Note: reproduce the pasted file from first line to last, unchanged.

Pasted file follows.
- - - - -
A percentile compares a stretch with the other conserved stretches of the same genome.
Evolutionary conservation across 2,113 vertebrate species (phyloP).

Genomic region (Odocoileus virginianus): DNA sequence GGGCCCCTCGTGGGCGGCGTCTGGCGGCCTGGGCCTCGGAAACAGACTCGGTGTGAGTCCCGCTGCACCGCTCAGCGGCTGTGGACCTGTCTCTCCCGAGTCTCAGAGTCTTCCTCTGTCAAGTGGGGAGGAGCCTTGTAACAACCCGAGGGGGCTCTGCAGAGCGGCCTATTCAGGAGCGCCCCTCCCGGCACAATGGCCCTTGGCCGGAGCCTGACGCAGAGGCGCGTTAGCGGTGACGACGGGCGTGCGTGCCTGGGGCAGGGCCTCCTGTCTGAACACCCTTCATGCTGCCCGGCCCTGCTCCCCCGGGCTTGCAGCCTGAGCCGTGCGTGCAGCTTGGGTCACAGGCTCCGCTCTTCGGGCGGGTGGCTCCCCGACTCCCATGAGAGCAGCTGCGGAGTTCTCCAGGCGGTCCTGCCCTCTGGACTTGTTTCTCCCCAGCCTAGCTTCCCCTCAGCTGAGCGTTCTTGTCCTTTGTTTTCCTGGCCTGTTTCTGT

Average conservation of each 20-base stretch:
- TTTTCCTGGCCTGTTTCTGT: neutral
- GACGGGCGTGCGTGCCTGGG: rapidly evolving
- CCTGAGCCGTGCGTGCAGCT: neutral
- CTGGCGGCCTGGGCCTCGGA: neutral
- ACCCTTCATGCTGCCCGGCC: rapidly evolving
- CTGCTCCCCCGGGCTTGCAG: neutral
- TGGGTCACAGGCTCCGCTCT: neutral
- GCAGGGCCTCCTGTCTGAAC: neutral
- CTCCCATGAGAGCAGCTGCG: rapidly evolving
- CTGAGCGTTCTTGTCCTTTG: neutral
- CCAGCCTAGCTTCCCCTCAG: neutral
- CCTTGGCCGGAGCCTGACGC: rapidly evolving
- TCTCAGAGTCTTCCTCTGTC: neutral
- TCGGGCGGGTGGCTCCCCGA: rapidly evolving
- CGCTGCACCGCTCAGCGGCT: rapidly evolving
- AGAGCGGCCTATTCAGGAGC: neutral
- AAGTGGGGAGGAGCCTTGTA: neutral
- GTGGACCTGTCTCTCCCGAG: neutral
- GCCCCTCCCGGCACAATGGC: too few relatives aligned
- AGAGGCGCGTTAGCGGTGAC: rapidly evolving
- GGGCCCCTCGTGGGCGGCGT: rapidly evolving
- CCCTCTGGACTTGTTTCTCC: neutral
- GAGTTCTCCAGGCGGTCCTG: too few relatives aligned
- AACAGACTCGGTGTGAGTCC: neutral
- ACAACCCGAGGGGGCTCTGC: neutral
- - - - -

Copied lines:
A percentile compares a stretch with the other conserved stretches of the same genome.
Evolutionary conservation across 2,113 vertebrate species (phyloP).

Genomic region (Odocoileus virginianus): DNA sequence GGGCCCCTCGTGGGCGGCGTCTGGCGGCCTGGGCCTCGGAAACAGACTCGGTGTGAGTCCCGCTGCACCGCTCAGCGGCTGTGGACCTGTCTCTCCCGAGTCTCAGAGTCTTCCTCTGTCAAGTGGGGAGGAGCCTTGTAACAACCCGAGGGGGCTCTGCAGAGCGGCCTATTCAGGAGCGCCCCTCCCGGCACAATGGCCCTTGGCCGGAGCCTGACGCAGAGGCGCGTTAGCGGTGACGACGGGCGTGCGTGCCTGGGGCAGGGCCTCCTGTCTGAACACCCTTCATGCTGCCCGGCCCTGCTCCCCCGGGCTTGCAGCCTGAGCCGTGCGTGCAGCTTGGGTCACAGGCTCCGCTCTTCGGGCGGGTGGCTCCCCGACTCCCATGAGAGCAGCTGCGGAGTTCTCCAGGCGGTCCTGCCCTCTGGACTTGTTTCTCCCCAGCCTAGCTTCCCCTCAGCTGAGCGTTCTTGTCCTTTGTTTTCCTGGCCTGTTTCTGT

Average conservation of each 20-base stretch:
- TTTTCCTGGCCTGTTTCTGT: neutral
- GACGGGCGTGCGTGCCTGGG: rapidly evolving
- CCTGAGCCGTGCGTGCAGCT: neutral
- CTGGCGGCCTGGGCCTCGGA: neutral
- ACCCTTCATGCTGCCCGGCC: rapidly evolving
- CTGCTCCCCCGGGCTTGCAG: neutral
- TGGGTCACAGGCTCCGCTCT: neutral
- GCAGGGCCTCCTGTCTGAAC: neutral
- CTCCCATGAGAGCAGCTGCG: rapidly evolving
- CTGAGCGTTCTTGTCCTTTG: neutral
- CCAGCCTAGCTTCCCCTCAG: neutral
- CCTTGGCCGGAGCCTGACGC: rapidly evolving
- TCTCAGAGTCTTCCTCTGTC: neutral
- TCGGGCGGGTGGCTCCCCGA: rapidly evolving
- CGCTGCACCGCTCAGCGGCT: rapidly evolving
- AGAGCGGCCTATTCAGGAGC: neutral
- AAGTGGGGAGGAGCCTTGTA: neutral
- GTGGACCTGTCTCTCCCGAG: neutral
- GCCCCTCCCGGCACAATGGC: too few relatives aligned
- AGAGGCGCGTTAGCGGTGAC: rapidly evolving
- GGGCCCCTCGTGGGCGGCGT: rapidly evolving
- CCCTCTGGACTTGTTTCTCC: neutral
- GAGTTCTCCAGGCGGTCCTG: too few relatives aligned
- AACAGACTCGGTGTGAGTCC: neutral
- ACAACCCGAGGGGGCTCTGC: neutral